Challenger Angela Merkel is likely to win the most votes in German elections tomorrow, but polls show her falling short of a majority. This, coupled with the slim chance that Chancellor Gerhard Schroeder clings to power, means numerous coalitions are possible.
Here is a ranking of possible governments that Europe's biggest economy could wind up with after 62 million voters cast their ballots tomorrow:
Grand coalition: With Merkel's Christian Democratic alliance (CDU/CSU) averaging 41.6 percent in Germany's six top opinion polls, compared with Schroeder's Social Democrats (SPD) at 33.7 percent, the one government which every voter survey gives a majority is a marriage of the country's two biggest parties.
This seems the most likely election result despite the fact that Merkel and Schroeder both reject such an alliance. Schroeder has made it clear he would quit rather than serve in any such government.
Germany was ruled by a such a grand coalition from 1966 to 1969, but the big difference back then was that both parties wanted such a government and worked to make it a success.
Analysts predict this time round a grand coalition would be highly unstable and unlikely to pass major reforms needed to cure Germany's ailing economy.
Some predict that new elections might have to be held as early as next year if a grand coalition comes to power.
Conservative led coalition: Merkel's CDU/CSU and pro-business Free Democrats (FDP) enjoyed a solid majority for months in the polls but that support has eroded in past weeks. All six polls show the CDU/CSU-FDP failing to clinch a majority with on average the surveys showing the bloc at 48.3 percent.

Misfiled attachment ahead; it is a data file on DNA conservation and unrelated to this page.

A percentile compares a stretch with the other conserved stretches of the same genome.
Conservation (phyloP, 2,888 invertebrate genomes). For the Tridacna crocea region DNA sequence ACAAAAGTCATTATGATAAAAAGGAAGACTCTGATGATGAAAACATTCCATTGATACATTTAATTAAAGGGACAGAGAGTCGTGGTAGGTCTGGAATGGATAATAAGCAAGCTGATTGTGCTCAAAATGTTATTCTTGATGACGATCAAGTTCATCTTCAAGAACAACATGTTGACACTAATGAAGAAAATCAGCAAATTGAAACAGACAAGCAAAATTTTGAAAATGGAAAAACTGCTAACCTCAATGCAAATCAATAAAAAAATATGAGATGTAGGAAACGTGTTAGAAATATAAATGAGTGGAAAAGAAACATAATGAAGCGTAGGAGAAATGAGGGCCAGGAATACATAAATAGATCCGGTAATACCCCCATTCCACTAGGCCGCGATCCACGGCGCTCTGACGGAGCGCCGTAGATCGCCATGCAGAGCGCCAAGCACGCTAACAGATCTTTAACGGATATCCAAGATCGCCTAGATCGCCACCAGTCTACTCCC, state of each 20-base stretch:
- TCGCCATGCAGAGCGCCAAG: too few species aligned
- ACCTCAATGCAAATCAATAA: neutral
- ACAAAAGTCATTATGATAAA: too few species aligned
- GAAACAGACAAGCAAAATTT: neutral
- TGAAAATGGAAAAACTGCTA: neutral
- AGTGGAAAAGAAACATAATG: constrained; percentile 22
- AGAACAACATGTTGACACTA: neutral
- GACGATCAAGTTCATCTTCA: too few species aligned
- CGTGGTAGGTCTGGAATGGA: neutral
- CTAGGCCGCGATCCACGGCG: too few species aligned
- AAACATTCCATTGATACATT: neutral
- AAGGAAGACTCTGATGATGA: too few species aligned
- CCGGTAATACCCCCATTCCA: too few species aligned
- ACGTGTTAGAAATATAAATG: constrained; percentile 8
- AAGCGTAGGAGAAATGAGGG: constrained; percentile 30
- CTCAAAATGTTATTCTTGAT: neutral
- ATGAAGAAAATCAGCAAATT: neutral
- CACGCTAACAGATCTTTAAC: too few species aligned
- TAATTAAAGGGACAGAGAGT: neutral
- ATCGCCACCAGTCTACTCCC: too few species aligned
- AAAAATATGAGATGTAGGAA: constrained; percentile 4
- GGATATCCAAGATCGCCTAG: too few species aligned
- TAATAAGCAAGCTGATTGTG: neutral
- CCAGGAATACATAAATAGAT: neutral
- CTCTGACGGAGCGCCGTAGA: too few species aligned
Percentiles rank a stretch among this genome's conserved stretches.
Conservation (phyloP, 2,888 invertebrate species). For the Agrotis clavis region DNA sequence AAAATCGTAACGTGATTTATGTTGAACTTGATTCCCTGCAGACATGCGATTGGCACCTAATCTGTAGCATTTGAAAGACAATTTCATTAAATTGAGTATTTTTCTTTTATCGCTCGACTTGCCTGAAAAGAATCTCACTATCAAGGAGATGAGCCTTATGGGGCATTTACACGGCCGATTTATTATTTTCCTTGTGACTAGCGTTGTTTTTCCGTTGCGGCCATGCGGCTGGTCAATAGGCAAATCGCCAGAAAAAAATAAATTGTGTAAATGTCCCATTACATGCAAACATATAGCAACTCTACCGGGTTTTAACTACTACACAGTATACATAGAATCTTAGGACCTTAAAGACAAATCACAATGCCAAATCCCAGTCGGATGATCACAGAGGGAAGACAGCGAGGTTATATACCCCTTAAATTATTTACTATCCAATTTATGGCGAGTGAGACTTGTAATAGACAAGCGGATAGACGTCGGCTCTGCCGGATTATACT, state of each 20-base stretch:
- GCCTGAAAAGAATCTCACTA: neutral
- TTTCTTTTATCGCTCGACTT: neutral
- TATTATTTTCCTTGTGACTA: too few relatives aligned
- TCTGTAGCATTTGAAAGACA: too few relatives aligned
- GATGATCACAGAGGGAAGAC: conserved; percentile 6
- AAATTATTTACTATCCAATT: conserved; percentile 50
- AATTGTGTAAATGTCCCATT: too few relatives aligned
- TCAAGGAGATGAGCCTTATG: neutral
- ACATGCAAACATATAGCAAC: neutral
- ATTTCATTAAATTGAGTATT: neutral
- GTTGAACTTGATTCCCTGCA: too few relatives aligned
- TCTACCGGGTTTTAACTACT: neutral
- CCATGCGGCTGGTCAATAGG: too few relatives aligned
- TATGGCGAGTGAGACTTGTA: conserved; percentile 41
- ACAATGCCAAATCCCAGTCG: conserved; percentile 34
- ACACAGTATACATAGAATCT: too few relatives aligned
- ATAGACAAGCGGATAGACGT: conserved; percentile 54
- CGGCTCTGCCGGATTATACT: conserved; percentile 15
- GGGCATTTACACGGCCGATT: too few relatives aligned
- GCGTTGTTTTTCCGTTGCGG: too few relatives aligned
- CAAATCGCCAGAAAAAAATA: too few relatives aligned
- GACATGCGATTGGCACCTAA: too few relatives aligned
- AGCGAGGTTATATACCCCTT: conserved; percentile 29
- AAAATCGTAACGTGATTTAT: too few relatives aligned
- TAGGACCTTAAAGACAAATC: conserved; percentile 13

Given that an poll Wednesday found a surprising 33 percent of voters still undecided, Merkel's desired coalition could still win a majority -- but this has to be seen, at best, as the second most likely election result.
Leftist coalition: Schroeder and leaders of his ruling SPD and Greens partner vow they will not set up a leftist government with the new Left Party -- a merger of the former East German communists and a smaller western German protest group.
But with a few SPD chieftains like Berlin Mayor Klaus Wowereit touting this model, Merkel accuses the SPD and Greens of planning such a government.
Analysts, however, think it is unlikely because moderate SPD and Greens members would revolt in parliament and hinder a Red-Red-Green government majority. It could also badly erode SPD support in western Germany.
Expanded center-left coalition under Schroeder: A number of analysts including political scientist Franz Walter of the University of Goettingen predict Schroeder will seek to stay in power by adding the opposition FDP to his SPD-Greens government.
SPD chancellors have ruled with both the FDP and the Greens at different times, but there have been only a few short-lived three-party "streetlight coalition" -- so nicknamed because the parties have red, yellow and green as their trademark colors -- at regional level.
While some SPD leaders and a lower ranking Green official have openly held up this model, most of the Greens and FDP chief Guido Westerwelle have fiercely rejected it.
The problem is that the polls show no majority for Red-Yellow-Green which an average of the six polling agency results give 47.6 percent. But here again, the high number of undecided voters could make this an option tomorrow.